A writer’s spices

Show versus tell in character development

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Do you remember what it was like to look at a page in a book before you could read? Letters were mysterious and powerful squiggles. Adults had the magical ability of interpreting the squiggles into language.

Like any change, when you learn something new you also lose something. You forget what it was like to not know. Once you can find middle C on a piano or tie your shoes, it’s hard to go back.

It’s this tendency to forget what we didn’t know that can get in the way of creating. You write “Uncle Fred has a warm smile” on the page,  but your imagination imbues those words with so much more.

A visual artist works on her skill of stripping away what she thinks she is drawing so she can draw what is actually there. The writer has the same challenge. Nowhere is this clearer than when developing a character based on someone known.

How warm is that smile?

You may write, “Uncle Fred has a warm smile.” You fill that warm smile with your memory, which is a selective beast. What your audience sees is like a movie where several frames are missing.

William Stanley

publicdomainarchive.com

If you decide to use Uncle Fred in your story, you need to look at him again, to see his spirit, not your memory of his spirit.

The spirit is revealed through actions — doing. This is where showing versus telling will be your guide…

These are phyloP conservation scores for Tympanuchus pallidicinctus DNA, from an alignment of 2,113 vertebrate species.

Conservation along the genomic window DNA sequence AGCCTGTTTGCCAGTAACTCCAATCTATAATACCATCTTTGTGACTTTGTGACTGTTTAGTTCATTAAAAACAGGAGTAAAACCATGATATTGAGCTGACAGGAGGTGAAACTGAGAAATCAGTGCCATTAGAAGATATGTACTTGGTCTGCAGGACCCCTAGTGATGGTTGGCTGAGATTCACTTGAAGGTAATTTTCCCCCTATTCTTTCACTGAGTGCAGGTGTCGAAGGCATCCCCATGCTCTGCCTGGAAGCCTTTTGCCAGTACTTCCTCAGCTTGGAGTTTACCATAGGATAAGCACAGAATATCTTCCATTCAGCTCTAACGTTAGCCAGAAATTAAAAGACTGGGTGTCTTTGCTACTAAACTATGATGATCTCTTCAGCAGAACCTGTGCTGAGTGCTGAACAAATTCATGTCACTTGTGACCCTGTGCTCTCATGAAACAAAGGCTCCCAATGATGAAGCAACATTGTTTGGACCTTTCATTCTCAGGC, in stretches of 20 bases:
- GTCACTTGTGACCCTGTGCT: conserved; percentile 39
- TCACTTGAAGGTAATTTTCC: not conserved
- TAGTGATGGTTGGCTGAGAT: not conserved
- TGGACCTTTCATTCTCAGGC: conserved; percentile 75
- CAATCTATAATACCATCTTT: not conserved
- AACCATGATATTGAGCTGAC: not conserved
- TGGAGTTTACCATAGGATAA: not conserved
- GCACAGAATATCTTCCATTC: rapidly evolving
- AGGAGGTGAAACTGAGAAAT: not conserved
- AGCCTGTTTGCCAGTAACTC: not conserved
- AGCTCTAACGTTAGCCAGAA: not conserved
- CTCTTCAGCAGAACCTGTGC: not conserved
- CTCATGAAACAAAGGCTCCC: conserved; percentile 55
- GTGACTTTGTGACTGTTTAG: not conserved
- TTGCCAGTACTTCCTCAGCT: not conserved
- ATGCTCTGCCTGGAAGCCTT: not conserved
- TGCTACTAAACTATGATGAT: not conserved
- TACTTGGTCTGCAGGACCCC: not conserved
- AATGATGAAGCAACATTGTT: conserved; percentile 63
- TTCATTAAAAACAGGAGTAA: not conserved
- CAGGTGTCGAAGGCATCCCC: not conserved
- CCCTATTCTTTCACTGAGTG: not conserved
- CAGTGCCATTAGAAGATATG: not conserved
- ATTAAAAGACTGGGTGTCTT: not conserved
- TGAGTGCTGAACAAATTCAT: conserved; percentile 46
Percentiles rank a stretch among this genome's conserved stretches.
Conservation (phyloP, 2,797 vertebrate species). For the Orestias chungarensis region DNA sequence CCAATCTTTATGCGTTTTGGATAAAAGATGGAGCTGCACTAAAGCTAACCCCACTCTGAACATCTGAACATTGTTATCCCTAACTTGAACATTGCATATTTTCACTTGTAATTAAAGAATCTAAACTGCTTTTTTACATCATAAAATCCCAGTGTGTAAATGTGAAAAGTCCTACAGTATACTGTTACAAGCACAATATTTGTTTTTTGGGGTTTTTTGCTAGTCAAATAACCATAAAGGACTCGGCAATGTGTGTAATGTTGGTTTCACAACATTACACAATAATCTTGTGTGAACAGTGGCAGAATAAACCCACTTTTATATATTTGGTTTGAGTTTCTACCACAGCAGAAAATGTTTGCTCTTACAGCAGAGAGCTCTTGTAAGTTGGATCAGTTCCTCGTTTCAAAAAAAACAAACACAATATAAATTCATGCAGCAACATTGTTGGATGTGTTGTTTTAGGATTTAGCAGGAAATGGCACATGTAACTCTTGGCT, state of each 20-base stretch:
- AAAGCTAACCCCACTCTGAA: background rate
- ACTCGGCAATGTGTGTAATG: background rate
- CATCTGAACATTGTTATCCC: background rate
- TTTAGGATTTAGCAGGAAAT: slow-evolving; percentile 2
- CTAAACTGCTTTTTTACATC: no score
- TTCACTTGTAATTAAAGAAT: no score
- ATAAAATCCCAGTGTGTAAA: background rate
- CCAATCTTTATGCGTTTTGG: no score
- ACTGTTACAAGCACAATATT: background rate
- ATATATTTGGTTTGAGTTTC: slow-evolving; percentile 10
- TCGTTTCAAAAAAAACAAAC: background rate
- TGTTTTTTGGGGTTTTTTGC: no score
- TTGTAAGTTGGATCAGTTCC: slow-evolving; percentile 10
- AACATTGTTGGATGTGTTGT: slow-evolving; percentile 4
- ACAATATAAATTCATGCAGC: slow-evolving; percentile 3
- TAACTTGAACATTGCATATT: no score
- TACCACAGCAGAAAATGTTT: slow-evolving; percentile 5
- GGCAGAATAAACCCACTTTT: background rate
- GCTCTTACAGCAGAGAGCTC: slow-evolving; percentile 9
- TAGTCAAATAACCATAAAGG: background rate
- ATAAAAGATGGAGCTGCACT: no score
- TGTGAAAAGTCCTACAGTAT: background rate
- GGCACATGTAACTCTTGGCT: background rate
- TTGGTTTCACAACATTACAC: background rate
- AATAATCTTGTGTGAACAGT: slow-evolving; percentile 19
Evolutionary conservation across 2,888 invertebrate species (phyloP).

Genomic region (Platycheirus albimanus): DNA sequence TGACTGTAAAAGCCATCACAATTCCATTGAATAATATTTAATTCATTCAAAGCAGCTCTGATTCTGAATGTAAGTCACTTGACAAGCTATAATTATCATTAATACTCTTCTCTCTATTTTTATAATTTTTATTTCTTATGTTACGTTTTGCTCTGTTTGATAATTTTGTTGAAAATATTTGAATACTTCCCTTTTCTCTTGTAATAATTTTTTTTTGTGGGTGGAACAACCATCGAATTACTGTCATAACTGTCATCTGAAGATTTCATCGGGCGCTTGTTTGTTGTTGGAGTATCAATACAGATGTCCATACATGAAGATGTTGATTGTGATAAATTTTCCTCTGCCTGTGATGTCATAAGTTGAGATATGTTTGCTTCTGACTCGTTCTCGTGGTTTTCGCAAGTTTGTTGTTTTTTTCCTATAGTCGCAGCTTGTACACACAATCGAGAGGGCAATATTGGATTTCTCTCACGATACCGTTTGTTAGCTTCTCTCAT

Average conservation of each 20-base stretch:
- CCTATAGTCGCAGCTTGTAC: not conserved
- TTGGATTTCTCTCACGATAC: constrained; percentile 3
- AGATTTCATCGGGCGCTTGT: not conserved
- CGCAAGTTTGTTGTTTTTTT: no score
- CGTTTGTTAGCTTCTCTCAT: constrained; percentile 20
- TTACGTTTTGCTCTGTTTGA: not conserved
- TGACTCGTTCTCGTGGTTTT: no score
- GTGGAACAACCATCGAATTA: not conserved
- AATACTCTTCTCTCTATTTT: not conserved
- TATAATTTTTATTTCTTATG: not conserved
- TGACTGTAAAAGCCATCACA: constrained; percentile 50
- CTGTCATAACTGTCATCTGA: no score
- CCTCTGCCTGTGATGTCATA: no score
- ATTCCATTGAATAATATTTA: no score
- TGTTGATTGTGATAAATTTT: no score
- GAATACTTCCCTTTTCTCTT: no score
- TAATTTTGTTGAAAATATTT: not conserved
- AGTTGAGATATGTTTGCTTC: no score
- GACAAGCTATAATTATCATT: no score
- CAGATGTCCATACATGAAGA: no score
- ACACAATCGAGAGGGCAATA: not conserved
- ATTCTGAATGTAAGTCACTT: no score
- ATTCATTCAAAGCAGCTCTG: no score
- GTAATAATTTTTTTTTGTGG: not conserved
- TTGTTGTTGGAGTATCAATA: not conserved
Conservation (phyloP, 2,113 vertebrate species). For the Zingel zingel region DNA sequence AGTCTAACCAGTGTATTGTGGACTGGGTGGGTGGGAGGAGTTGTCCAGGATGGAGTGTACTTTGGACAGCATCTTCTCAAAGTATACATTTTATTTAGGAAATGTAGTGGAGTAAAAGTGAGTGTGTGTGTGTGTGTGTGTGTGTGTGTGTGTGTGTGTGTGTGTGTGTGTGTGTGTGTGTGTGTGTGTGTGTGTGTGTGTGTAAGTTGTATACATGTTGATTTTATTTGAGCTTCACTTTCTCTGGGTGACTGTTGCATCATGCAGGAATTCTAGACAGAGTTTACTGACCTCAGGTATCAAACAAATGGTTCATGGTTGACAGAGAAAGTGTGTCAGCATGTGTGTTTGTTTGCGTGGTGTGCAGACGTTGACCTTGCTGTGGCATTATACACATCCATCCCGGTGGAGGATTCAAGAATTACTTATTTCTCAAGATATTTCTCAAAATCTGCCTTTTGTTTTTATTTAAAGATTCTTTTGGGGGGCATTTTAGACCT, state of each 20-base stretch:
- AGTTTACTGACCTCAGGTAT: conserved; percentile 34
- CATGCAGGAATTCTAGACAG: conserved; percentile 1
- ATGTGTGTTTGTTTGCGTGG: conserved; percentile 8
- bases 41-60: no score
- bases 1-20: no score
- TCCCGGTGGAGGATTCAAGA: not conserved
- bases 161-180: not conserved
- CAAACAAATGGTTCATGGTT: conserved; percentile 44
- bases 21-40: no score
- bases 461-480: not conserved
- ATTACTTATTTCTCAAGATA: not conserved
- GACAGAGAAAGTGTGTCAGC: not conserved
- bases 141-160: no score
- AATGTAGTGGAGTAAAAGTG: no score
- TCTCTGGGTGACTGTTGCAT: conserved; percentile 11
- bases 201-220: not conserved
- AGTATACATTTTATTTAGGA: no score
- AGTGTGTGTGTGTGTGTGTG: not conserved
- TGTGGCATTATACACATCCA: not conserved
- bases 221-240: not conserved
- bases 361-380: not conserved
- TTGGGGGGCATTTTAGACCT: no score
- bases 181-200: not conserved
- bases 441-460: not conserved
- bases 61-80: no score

…how Uncle Fred sweeps into the room touching everyone as he goes, leaning in so close the yummy musk he wears brushes my nostrils. I can hear his warm smile in his voice, it makes me want to lean in for a hug. After making the rounds he swirls into a chair, flicking his jacket flaps back as he sticks out his chest, ready to perform as master of ceremonies. His eyes jump from one person to the next and when the glance touches me it’s a gentle caress. He speaks with a voice that rings deep and yet tender like a Buddhist meditation bell, so resonant and full every person in the room is calmed to silence by it.

I went a little overboard in that paragraph to demonstrate, but the point was to use all the detail types…

  • Visual detail
  • Sensual detail
  • Smell
  • Movement
  • Music
  • Rhythm

These are a writer’s spices. For special scenes, the ones where you want cinematic detail, throw them all in and see how they work. But a fine meal can be ruined by overwhelming flavours. As writer, your job is to create a balanced experience — a balanced meal.

Choosing when to show — and how much — and when to tell is one of the fine lines a writer traverses. But you know what, it’s not really up to you.

Your story will tell you when. If you listen.

Listen well.

Look. Smell. Feel. Move. Sound. Beat.

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